Toller’s faith seems much weaker than Michael’s despair, so much so that he makes no attempt to inspire Michael biblically, offering instead a little warmed-over Kierkegaard. “Courage,” he says,” is the solution to despair; reason provides no answers.” It isn’t surprising that his words fall on deaf ears. Michael’s fears, however, give substance to Toller’s depression, they justify his feelings, and that convinces him powerfully. To be sure he does his best to restrain Michael’s growing thirst for violence, and when Mary finds a suicide bomber’s vest Michael made, Toller is horrified and takes it away. But neither his words nor his actions prevent Michael’s death, and his death has profound consequences.
It brings Toller and Mary together. One evening in a panic she shows up at Toller’s rooms and tells how Michael used to calm her. They’d do what she called the Magical Mystery Tour: lying on top of one another fully clothed, looking directly into each other’s eyes, they’d breathe and move in rhythm. When Toller suggests he and Mary try it, they do. What follows is rather fantastical. After a moment they float up into the air together, the room disappears, replaced by an image of the night sky, followed by a series of other images. First the scenes are lovely–a snow-covered mountaintop, the ocean, forests—then increasingly disturbing—pictures of traffic, hills of worn out auto tires, smokestacks belching smoke, a desolate logged-over countryside, heaps of burning garbage, then fade to black.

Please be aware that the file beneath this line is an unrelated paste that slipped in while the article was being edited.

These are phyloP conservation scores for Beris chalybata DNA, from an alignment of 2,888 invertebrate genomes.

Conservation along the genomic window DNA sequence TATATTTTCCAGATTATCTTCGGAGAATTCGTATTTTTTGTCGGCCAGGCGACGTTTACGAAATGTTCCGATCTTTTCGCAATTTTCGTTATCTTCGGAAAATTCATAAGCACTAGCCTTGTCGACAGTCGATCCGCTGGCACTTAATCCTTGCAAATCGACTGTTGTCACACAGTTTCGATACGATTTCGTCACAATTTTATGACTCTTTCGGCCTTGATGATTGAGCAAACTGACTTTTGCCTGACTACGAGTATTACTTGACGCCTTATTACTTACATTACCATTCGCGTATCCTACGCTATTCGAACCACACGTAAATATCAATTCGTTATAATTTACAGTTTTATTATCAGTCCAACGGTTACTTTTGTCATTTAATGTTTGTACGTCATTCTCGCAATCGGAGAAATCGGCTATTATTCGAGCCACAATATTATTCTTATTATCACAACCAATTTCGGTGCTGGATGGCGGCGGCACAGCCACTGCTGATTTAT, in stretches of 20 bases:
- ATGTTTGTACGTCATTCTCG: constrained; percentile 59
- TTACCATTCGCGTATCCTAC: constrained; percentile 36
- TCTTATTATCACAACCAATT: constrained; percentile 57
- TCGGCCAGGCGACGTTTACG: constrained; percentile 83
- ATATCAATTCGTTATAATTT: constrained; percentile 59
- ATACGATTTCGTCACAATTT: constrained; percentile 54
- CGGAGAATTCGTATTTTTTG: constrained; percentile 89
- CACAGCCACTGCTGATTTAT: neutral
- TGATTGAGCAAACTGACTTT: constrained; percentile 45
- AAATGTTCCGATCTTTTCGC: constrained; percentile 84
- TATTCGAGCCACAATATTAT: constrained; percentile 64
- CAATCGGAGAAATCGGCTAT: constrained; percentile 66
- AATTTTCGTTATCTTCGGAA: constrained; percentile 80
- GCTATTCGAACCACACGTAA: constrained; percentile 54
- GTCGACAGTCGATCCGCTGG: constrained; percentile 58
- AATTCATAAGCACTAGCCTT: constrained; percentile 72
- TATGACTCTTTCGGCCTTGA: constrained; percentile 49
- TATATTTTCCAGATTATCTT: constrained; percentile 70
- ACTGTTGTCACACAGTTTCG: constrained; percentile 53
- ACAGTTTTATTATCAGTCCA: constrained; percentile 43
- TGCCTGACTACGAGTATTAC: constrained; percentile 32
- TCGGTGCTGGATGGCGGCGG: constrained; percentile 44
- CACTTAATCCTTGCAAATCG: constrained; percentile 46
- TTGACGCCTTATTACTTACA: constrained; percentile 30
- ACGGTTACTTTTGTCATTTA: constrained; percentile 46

Michael’s death also pushes Toller from depression into despair. The reconsecration of First Reformed is funded by Abundant Life, which is funded by a wealthy industrialist with a reputation for doing environmental damage. As the day approaches Toller sees in it an alternative to the sham ministry that has been his life’s work for so long. He sees it as an opportunity to vindicate Michael’s concerns, perhaps to avenge his death, and to at least symbolically strike a blow against the forces that he is convinced are destroying God’s creation. So when the day arrives he prepares himself: washing, shaving, carefully combing his hair before donning Michael’s bomber vest. His intentions are clear, but they’re thwarted by the unexpected arrival at the church of Mary, whom he has warned to stay away. His choice of what to do next is the turning point and the finale of the story.